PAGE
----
Personally I don't think the automatic door is fully there yet, most are just too slow for regular customers when the open. Till we get Star Trek like movement I wouldn't bother. But I guess it's don't to rules and regs in the end, you have to provide access for all.
     
    Posted: Dec 28, 2011 By: Websitehandyman Member since: Nov 25, 2011
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  8. mixolodian

    mixolodian UKBF Newcomer Free Member

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    Hi there
    I personally hate the manual doors, some of them require brute strength lol
    I think that wimpy men like myself like automatic doors, along with maybe elderly people.
    I think the likes supermarkets etc use them because they can also afford to get them fixed when they get faulty, so if you have them and they get stuck, they might put customers off from going back to your store, so it may not be worth while.
     
    Posted: Dec 28, 2011 By: mixolodian Member since: Dec 22, 2011
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  9. Sophia Myles

    Sophia Myles UKBF Regular Free Member

    116 10
    I prefer automatic doors. They made me feel more comfortable because I usually hesitate before a door for two seconds thinking whether to pull or push it. But when the door is automatic, I just need to walk in. Besides, nowadays, these doors are getting more and more sensitive, I don't even need to wait anymore, they open before I arrive!
     
    Posted: Dec 29, 2011 By: Sophia Myles Member since: Dec 28, 2011
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  10. mhall

    mhall UKBF Ace Free Member

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    We always just keep our door open, we have a decent curtain heater over the door if it gets really cold but we never shut the door, so an automatic one would be a waste of money for us.
     
    Posted: Dec 29, 2011 By: mhall Member since: Sep 8, 2009
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  11. Strath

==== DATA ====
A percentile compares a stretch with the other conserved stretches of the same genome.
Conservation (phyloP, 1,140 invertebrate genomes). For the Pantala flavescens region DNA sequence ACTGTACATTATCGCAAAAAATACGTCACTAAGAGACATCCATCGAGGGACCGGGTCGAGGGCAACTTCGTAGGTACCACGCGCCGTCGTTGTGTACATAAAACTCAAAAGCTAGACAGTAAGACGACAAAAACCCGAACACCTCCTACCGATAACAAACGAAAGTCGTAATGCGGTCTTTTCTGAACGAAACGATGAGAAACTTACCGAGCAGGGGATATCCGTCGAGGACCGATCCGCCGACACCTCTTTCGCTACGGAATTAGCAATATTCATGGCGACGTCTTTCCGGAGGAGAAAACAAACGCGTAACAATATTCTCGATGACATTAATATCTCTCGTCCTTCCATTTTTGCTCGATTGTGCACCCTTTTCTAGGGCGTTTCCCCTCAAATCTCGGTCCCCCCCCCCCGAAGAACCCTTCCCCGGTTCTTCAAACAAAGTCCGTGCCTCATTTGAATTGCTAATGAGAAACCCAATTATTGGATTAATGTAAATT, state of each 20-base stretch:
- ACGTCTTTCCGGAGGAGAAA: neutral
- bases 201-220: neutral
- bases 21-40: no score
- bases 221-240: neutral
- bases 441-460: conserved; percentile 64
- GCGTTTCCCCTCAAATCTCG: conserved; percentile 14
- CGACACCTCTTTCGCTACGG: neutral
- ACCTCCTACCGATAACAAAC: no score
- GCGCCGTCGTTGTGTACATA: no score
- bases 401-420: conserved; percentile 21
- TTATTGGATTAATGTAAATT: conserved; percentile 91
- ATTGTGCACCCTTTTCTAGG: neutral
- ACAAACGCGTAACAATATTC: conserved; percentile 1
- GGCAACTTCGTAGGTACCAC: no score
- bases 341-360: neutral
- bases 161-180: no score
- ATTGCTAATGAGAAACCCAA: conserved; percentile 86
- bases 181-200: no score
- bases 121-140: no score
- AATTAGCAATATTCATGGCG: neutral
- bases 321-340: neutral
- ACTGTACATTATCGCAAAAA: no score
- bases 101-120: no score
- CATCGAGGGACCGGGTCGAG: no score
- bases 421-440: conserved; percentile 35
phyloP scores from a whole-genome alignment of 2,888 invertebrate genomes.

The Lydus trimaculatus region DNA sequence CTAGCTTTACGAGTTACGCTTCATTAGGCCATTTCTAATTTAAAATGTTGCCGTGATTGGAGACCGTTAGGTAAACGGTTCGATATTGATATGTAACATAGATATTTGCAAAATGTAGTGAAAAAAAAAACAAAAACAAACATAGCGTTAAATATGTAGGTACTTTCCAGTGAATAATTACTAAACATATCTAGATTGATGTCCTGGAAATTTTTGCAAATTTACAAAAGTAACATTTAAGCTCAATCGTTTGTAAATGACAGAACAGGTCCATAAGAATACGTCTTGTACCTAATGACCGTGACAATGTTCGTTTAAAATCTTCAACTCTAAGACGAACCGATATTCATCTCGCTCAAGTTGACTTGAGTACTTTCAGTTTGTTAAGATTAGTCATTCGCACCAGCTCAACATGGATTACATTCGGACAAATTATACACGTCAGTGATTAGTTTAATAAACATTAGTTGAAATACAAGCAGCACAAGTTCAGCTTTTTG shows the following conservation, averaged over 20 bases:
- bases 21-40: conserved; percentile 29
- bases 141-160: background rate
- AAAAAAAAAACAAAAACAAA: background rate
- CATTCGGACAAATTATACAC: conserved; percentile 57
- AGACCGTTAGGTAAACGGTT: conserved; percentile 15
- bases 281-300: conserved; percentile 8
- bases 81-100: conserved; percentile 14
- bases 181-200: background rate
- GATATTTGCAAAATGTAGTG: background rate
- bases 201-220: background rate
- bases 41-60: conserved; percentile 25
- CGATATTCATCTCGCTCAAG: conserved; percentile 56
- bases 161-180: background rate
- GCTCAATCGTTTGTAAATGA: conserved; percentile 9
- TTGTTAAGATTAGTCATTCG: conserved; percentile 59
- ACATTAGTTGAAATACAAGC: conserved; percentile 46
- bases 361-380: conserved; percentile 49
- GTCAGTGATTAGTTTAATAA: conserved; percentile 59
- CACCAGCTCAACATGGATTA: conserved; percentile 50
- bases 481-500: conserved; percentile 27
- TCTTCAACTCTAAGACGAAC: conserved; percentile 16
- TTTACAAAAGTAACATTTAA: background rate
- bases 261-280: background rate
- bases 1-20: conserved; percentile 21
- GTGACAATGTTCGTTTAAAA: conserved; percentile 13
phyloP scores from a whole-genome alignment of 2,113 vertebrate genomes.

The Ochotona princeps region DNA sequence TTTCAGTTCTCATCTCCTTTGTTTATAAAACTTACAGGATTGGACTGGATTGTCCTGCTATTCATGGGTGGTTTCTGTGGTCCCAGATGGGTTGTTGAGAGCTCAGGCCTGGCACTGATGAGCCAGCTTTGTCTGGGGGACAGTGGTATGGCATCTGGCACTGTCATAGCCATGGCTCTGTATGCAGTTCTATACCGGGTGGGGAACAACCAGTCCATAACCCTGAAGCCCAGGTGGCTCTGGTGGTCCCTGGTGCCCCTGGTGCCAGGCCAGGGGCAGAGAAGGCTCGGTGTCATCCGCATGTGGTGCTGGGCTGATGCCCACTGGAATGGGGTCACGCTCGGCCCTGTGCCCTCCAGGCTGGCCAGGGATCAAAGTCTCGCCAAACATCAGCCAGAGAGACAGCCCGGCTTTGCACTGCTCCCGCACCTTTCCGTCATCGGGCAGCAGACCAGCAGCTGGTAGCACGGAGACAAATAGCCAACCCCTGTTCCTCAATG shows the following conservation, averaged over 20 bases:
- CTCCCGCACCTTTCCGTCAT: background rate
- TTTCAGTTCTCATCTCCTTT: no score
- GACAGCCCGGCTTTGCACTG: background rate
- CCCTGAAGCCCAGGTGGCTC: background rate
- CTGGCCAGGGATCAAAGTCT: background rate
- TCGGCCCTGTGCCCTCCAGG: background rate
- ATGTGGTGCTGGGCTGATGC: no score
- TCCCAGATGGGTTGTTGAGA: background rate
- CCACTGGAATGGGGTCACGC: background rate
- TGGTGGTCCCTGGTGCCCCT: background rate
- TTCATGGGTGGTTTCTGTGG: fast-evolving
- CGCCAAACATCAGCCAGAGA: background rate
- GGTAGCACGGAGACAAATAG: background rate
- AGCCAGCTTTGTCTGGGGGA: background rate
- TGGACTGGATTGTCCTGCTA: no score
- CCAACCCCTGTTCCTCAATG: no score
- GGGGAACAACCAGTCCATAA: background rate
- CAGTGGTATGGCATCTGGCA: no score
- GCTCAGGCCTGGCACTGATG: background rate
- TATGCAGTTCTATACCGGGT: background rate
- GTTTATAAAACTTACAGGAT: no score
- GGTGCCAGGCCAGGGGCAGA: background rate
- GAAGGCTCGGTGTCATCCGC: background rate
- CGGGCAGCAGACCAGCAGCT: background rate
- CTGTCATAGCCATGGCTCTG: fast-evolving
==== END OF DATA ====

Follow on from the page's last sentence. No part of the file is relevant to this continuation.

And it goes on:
Strath UKBF Newcomer Free Member

    308 20
    An interesting read. We've been in retail since 2005 and have always kept the doors of each of our shops open, all year around. If the doors are closed then the shops closed.
     
    Posted: Dec 29, 2011 By: Strath Member since: Jun 6, 2007
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  12. mhall

    mhall UKBF Ace Free Member

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    Wow, that's an old Fine Fare saying, I remember them well :)
     
    Posted: Dec 29, 2011 By: mhall Member since: Sep 8, 2009
    #12
  13. Thinehost

    Thinehost UKBF Regular Full Member

    137 38
    It depends where you're trading; we face the sea and there are many months of the year when we manage to keep our shop door open. However, in the winter, the prevailing south-westerly wind and horizontal rain mean that we have to consider our customers and keep the door shut.

    There's a debate going on at the moment as to whether it's a sensible idea to have a supermarket on the pier at Helensburgh. One potential scheme had automatic doors facing the sea; this caused some merriment as experienced locals know that the pier car park can flood in the right conditions and that standing on the pier is practically impossible if the wind is blowing at gale force. There doesn't seem to have been a site visit by interested parties to study the feasibility of winter-time trade.

    I digress.

    There are times when having an automatic door is a wonderful help; however, if the decision is to be traditional and have a standard door, a little staff training might ensure that there's a member of staff who can keep watch and open the door for a struggling customer. Odd idea that ;)

    M
     
    Posted: Dec 29, 2011 By: Thinehost Member since: Oct 25, 2011
    #13
  14. Rhyl Lightworks

    Rhyl Lightworks UKBF Ace Free Member

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    from the point of view of attracting customers, either on first or return visits, I woukl say it makes little difference to me or most people, whether the doors are automatic or not.

    If money is tight for the business, i woukl say don't fit them, unless they would pay for themselves in a few years through savings on heating costs and/or time, and there is a large customer throughput. If the business is generating lots of money and is looking for ways of spending it, by all means fit them.

    Barrie
     
    Posted: Dec 30, 2011 By: Rhyl Lightworks Member since: Aug 16, 2006
    #14
  15. amy9

    amy9 UKBF Newcomer Free Member

    83 5
    Do you pay a lot for your heating, or are you cold in the winter?

    If it's the latter, I'd worry that a cold shop would put customers off also. They may enter the shop but then leave and go to the warmer premises down the road.